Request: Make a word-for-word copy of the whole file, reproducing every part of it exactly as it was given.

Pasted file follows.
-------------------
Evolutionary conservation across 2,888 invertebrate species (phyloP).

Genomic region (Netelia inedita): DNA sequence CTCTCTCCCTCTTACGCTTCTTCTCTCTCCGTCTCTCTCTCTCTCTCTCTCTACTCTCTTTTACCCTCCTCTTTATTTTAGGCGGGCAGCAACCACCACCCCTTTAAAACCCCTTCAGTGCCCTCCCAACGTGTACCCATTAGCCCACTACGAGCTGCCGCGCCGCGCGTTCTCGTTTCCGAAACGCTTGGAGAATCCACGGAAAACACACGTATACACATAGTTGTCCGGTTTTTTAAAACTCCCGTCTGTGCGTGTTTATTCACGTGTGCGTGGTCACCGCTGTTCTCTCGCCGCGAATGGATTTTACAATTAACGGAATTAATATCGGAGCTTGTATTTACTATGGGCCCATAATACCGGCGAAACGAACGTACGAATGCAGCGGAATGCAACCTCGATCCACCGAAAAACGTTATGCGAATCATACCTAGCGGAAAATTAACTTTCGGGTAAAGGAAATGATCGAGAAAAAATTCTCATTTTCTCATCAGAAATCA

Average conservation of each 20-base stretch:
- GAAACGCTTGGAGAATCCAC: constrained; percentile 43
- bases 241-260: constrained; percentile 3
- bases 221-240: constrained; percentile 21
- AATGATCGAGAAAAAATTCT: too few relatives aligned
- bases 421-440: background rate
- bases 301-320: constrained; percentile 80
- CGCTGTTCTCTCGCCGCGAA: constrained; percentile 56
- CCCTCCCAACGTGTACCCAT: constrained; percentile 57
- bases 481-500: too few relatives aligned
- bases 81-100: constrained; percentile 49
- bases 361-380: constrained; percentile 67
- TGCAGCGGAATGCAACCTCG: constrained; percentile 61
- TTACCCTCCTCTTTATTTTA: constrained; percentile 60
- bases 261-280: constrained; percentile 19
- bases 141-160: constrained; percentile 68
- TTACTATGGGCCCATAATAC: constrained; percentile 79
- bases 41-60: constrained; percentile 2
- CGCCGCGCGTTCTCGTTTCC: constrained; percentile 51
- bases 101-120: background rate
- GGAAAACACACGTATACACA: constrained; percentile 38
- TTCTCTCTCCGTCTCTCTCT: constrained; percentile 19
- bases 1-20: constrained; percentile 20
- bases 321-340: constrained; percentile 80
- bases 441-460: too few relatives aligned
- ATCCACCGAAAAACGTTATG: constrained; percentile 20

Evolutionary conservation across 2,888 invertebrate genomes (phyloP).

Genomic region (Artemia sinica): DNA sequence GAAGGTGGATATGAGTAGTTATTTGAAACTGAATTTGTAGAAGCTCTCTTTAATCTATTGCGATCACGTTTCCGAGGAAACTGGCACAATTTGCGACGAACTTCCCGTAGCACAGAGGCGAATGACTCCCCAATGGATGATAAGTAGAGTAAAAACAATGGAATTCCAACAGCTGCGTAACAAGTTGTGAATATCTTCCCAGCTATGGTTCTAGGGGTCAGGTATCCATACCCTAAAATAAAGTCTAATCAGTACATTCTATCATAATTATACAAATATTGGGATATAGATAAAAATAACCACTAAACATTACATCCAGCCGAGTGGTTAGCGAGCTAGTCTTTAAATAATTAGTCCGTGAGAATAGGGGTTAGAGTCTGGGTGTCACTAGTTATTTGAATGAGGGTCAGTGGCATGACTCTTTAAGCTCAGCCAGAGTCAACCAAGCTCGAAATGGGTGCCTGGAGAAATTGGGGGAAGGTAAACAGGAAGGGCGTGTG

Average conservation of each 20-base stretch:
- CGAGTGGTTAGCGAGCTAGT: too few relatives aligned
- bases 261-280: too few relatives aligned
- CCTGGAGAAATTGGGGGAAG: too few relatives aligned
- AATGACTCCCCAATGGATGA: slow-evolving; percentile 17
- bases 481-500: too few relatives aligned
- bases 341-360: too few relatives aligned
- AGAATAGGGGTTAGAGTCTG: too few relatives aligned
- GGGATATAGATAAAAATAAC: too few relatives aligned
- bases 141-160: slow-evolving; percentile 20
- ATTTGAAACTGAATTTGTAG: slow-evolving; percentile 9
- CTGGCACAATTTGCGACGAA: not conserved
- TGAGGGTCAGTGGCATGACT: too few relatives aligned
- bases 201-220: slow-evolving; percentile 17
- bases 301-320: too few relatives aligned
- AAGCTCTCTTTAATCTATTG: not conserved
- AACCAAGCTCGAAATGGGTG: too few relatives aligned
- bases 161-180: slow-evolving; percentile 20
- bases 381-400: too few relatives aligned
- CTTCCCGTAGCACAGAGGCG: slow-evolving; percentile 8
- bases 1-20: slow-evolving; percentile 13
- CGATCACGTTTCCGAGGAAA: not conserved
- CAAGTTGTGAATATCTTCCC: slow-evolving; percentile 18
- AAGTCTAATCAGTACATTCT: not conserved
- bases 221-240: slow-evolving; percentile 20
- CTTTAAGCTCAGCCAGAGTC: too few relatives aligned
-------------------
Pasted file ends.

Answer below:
Evolutionary conservation across 2,888 invertebrate species (phyloP).

Genomic region (Netelia inedita): DNA sequence CTCTCTCCCTCTTACGCTTCTTCTCTCTCCGTCTCTCTCTCTCTCTCTCTCTACTCTCTTTTACCCTCCTCTTTATTTTAGGCGGGCAGCAACCACCACCCCTTTAAAACCCCTTCAGTGCCCTCCCAACGTGTACCCATTAGCCCACTACGAGCTGCCGCGCCGCGCGTTCTCGTTTCCGAAACGCTTGGAGAATCCACGGAAAACACACGTATACACATAGTTGTCCGGTTTTTTAAAACTCCCGTCTGTGCGTGTTTATTCACGTGTGCGTGGTCACCGCTGTTCTCTCGCCGCGAATGGATTTTACAATTAACGGAATTAATATCGGAGCTTGTATTTACTATGGGCCCATAATACCGGCGAAACGAACGTACGAATGCAGCGGAATGCAACCTCGATCCACCGAAAAACGTTATGCGAATCATACCTAGCGGAAAATTAACTTTCGGGTAAAGGAAATGATCGAGAAAAAATTCTCATTTTCTCATCAGAAATCA

Average conservation of each 20-base stretch:
- GAAACGCTTGGAGAATCCAC: constrained; percentile 43
- bases 241-260: constrained; percentile 3
- bases 221-240: constrained; percentile 21
- AATGATCGAGAAAAAATTCT: too few relatives aligned
- bases 421-440: background rate
- bases 301-320: constrained; percentile 80
- CGCTGTTCTCTCGCCGCGAA: constrained; percentile 56
- CCCTCCCAACGTGTACCCAT: constrained; percentile 57
- bases 481-500: too few relatives aligned
- bases 81-100: constrained; percentile 49
- bases 361-380: constrained; percentile 67
- TGCAGCGGAATGCAACCTCG: constrained; percentile 61
- TTACCCTCCTCTTTATTTTA: constrained; percentile 60
- bases 261-280: constrained; percentile 19
- bases 141-160: constrained; percentile 68
- TTACTATGGGCCCATAATAC: constrained; percentile 79
- bases 41-60: constrained; percentile 2
- CGCCGCGCGTTCTCGTTTCC: constrained; percentile 51
- bases 101-120: background rate
- GGAAAACACACGTATACACA: constrained; percentile 38
- TTCTCTCTCCGTCTCTCTCT: constrained; percentile 19
- bases 1-20: constrained; percentile 20
- bases 321-340: constrained; percentile 80
- bases 441-460: too few relatives aligned
- ATCCACCGAAAAACGTTATG: constrained; percentile 20

Evolutionary conservation across 2,888 invertebrate genomes (phyloP).

Genomic region (Artemia sinica): DNA sequence GAAGGTGGATATGAGTAGTTATTTGAAACTGAATTTGTAGAAGCTCTCTTTAATCTATTGCGATCACGTTTCCGAGGAAACTGGCACAATTTGCGACGAACTTCCCGTAGCACAGAGGCGAATGACTCCCCAATGGATGATAAGTAGAGTAAAAACAATGGAATTCCAACAGCTGCGTAACAAGTTGTGAATATCTTCCCAGCTATGGTTCTAGGGGTCAGGTATCCATACCCTAAAATAAAGTCTAATCAGTACATTCTATCATAATTATACAAATATTGGGATATAGATAAAAATAACCACTAAACATTACATCCAGCCGAGTGGTTAGCGAGCTAGTCTTTAAATAATTAGTCCGTGAGAATAGGGGTTAGAGTCTGGGTGTCACTAGTTATTTGAATGAGGGTCAGTGGCATGACTCTTTAAGCTCAGCCAGAGTCAACCAAGCTCGAAATGGGTGCCTGGAGAAATTGGGGGAAGGTAAACAGGAAGGGCGTGTG

Average conservation of each 20-base stretch:
- CGAGTGGTTAGCGAGCTAGT: too few relatives aligned
- bases 261-280: too few relatives aligned
- CCTGGAGAAATTGGGGGAAG: too few relatives aligned
- AATGACTCCCCAATGGATGA: slow-evolving; percentile 17
- bases 481-500: too few relatives aligned
- bases 341-360: too few relatives aligned
- AGAATAGGGGTTAGAGTCTG: too few relatives aligned
- GGGATATAGATAAAAATAAC: too few relatives aligned
- bases 141-160: slow-evolving; percentile 20
- ATTTGAAACTGAATTTGTAG: slow-evolving; percentile 9
- CTGGCACAATTTGCGACGAA: not conserved
- TGAGGGTCAGTGGCATGACT: too few relatives aligned
- bases 201-220: slow-evolving; percentile 17
- bases 301-320: too few relatives aligned
- AAGCTCTCTTTAATCTATTG: not conserved
- AACCAAGCTCGAAATGGGTG: too few relatives aligned
- bases 161-180: slow-evolving; percentile 20
- bases 381-400: too few relatives aligned
- CTTCCCGTAGCACAGAGGCG: slow-evolving; percentile 8
- bases 1-20: slow-evolving; percentile 13
- CGATCACGTTTCCGAGGAAA: not conserved
- CAAGTTGTGAATATCTTCCC: slow-evolving; percentile 18
- AAGTCTAATCAGTACATTCT: not conserved
- bases 221-240: slow-evolving; percentile 20
- CTTTAAGCTCAGCCAGAGTC: too few relatives aligned